Wednesday, August 10, 2005

Political Conversation on Campus

It is easy to get into political conversations on the UW campus whether it be at a coffee shop, the classroom, or house party. What is not easy to do is to take conservative positions on issues in these political discourses. When you may simply be taking a pro-business or pro-life stance, extreme scrutiny of not just your position but of you as a person begins to take place. Explicit and implicit judgments of greed, intolerance, narrow mindedness, and disregard will thus inhibit constructive disagreement and discussion. Instead of listening and considering particular points or statistics, many Madisonians will simply get emotional and resort to generic liberal talking points such as:

“Don’t you care about the poor”

“Not everyone can succeed in the world”

“All people deserve equal rights”

“A woman can decide what to do with her body”

“The tax cut was a give away to the wealthiest Americans”

“We need to be tolerant of everybody”

“We need clean air and water so we must stop polluters from damaging our environment”

Instead of providing objective evidence to back up their points they resort to language that contains little substance and is rather based on feelings and sentiment. John Leo, a conservative writer for US News & World Report captured his discussions with liberal colleagues in this way:

Finally, I reluctantly report that liberal friends basically reject give-and-take political discussion. Their positions are typically posed in the language of feelings or the language of rights. Either way, there is nothing much to debate--feelings are personal and rights are beyond the reach of argument and majority decision making. My liberal friends are polite and tolerant, but their opinions reflect a body of remarkably settled thought that leaves little room for dissent or new ideas. To their token conservative friends (that’s me), they seem ever more isolated from the thoughts and concerns of their fellow Americans.

The truth is that many liberals on UW’s campus are as intolerant and narrowminded as conservatives across the country. They do not listen to objective evidence unless it supports their opinion and they tend to shy away from media outlets and particular people that may challenge their views. However, I do know certain individuals that lean left who do listen to differing viewpoints, like to challenge their beliefs, and understand people differ on the role of government. The important point to draw from this piece is that in order to have legitimate political conversations we must be speaking in statistics and logic rather than rhetoric, feelings, and emotions. Hopefully, many of the leftists on campus will learn to sift and winnow and converse with objectivity and understanding rather than with emotional rhetoric and personal attacks.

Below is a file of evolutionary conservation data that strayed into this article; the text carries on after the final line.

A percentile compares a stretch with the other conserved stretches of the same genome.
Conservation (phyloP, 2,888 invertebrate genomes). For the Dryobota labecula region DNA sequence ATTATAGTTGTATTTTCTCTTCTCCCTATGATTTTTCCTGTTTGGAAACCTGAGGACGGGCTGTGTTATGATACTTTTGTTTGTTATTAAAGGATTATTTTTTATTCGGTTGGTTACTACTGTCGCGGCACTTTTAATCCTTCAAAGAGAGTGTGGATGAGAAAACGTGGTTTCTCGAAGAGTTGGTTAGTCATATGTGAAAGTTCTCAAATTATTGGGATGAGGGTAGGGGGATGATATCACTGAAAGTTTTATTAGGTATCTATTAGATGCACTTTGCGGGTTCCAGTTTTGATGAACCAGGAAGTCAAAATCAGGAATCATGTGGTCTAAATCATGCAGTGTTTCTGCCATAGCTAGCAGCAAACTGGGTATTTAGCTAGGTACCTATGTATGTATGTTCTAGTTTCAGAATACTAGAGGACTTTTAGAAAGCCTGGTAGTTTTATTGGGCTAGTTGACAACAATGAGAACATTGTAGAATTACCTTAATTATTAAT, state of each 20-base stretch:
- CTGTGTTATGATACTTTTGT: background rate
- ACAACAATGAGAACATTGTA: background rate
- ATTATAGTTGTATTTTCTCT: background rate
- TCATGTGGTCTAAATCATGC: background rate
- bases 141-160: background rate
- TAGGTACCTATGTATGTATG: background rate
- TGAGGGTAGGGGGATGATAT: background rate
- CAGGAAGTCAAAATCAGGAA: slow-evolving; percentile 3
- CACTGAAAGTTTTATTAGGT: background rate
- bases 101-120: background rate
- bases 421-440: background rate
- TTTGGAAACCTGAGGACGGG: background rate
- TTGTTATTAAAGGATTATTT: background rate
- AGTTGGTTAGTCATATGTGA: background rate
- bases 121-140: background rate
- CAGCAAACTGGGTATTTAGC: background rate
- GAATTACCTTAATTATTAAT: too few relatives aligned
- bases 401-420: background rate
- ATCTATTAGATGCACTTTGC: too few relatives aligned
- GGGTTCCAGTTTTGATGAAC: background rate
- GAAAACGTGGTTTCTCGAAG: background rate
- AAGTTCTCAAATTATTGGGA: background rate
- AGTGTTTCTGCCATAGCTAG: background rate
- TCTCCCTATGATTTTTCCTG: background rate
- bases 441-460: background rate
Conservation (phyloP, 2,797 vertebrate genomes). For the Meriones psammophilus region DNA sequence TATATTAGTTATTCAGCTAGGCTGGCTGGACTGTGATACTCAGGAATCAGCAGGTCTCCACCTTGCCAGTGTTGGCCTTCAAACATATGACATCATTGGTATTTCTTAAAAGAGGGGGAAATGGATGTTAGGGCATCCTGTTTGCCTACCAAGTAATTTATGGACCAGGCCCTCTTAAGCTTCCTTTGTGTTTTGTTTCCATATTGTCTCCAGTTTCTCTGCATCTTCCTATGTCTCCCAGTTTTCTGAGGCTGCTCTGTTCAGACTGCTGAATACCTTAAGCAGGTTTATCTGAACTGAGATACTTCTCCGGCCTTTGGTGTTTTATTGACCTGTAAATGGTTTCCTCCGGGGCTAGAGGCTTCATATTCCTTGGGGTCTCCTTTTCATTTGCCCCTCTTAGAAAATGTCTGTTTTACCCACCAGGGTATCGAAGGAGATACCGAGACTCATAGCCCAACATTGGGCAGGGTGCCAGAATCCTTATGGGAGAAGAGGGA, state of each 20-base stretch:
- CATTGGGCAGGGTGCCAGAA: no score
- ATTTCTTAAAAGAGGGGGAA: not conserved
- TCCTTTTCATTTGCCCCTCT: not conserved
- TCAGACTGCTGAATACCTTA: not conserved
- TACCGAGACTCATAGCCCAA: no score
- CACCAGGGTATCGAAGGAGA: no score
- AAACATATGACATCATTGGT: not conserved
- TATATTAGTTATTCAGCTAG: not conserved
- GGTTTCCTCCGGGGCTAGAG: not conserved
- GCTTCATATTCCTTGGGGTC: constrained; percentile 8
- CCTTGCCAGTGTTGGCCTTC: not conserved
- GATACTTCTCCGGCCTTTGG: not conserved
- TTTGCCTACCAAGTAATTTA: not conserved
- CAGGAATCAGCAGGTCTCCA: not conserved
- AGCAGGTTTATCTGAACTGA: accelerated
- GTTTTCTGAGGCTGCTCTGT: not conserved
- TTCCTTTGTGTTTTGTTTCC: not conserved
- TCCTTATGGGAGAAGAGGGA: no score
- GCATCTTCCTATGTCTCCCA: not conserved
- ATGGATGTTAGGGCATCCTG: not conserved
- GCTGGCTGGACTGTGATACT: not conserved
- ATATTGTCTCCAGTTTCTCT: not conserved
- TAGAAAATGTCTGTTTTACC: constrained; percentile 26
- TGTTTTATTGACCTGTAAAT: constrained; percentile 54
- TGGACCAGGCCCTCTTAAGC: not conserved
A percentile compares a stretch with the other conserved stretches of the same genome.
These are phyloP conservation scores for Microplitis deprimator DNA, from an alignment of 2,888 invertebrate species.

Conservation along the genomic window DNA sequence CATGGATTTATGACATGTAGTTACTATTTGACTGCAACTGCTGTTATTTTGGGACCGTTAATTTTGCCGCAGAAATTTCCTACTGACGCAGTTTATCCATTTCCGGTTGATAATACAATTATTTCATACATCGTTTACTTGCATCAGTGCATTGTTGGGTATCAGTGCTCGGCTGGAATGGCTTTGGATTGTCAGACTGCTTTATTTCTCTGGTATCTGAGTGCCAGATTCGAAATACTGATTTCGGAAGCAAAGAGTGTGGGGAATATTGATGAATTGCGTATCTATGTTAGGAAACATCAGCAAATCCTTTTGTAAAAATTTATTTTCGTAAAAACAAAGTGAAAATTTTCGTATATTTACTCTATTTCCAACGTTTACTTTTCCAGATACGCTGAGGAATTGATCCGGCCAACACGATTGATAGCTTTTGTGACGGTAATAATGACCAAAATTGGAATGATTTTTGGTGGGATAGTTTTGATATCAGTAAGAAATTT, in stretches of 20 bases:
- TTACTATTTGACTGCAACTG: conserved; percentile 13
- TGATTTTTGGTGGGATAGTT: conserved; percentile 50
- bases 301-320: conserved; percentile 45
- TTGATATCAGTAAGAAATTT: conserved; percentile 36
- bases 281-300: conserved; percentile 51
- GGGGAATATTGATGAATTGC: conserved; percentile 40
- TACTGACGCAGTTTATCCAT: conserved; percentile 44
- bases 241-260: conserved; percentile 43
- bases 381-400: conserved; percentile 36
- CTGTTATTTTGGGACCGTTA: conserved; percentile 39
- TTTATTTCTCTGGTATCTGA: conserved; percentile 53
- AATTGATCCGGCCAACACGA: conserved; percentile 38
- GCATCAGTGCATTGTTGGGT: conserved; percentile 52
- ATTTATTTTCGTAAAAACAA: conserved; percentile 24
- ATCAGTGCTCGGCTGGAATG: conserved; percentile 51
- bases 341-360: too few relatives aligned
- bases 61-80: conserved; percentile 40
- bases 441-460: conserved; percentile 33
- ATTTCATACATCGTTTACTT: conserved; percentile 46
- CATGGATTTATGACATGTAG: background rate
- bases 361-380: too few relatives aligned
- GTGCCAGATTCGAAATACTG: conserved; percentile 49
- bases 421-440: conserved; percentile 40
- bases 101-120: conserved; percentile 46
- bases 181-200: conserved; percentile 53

• Amen.

    By Blogger Brad V, at 9:25 PM  

  • I disagree. I’m from Fond du Lac, Wisconsin and it’s a fairly conservative place. People often ask me how I can get by in such a liberal place as Madison. This got me thinking. I really enjoy being in Madison, but I don’t enjoy being in Fond du Lac. How could this be?

    Besides the copious amount of alcohol consumption, Madison is a great place for political discourse – even with liberals! In Madison, most liberals are pretty reasonable and are willing to talk. They feel unthreatened in their liberal stronghold. I’ve found that many conservatives, on the other hand, can be particularly nasty. I think this stems from the fact they are threatened in this liberal stronghold, day in and day out. I think many of them have become hostile and defensive – kind of like a pit bull that is kicked every day. This implies no merit to the views of either side – its more of a psychological observation.

    I’m off to work, but I’m going to reply to your comment on my blog about the Daily Cardinal article.

    Take it easy,

    By Blogger Mark Murphy, at 12:20 PM  

  • In response to Mark, the type of backlash conservatives may get on campus probably depends on who your friends are and who you talk to. In many of my experiences I have felt that I have been looked down upon for being more conservative and often these people have not came up with sharp arguments on certain issues.

    By Blogger Tim, at 9:36 PM  

  • Political discourse with close friends has been one thing. And IF you can get a liberal to sit down and talk to you, they're usually pretty reasonable. I've actually had several moments this year on Council and SSFC that I have identified to my clsoe friends on the committees, as the "Ice Breaking" moments.

    The reality of it is, however, that when they're in their groups, don't know you, or just met you, liberals here tend to brush aside what you say. It's not what you're saying, it's that you (and therefor implicitly everything coming out of your mouth) comes from a rich, straight, white (and don't forget priveleged) perspective.... which is why you're conservative, and why they (the bi, tri, or quadro-sexual minority from the ghettos of east timor, or more often than not, their supporters) don't have to listen to a single thing you say, and even consider what's coming out as a potentially good point.

    By Blogger BadgerZach, at 5:25 PM  

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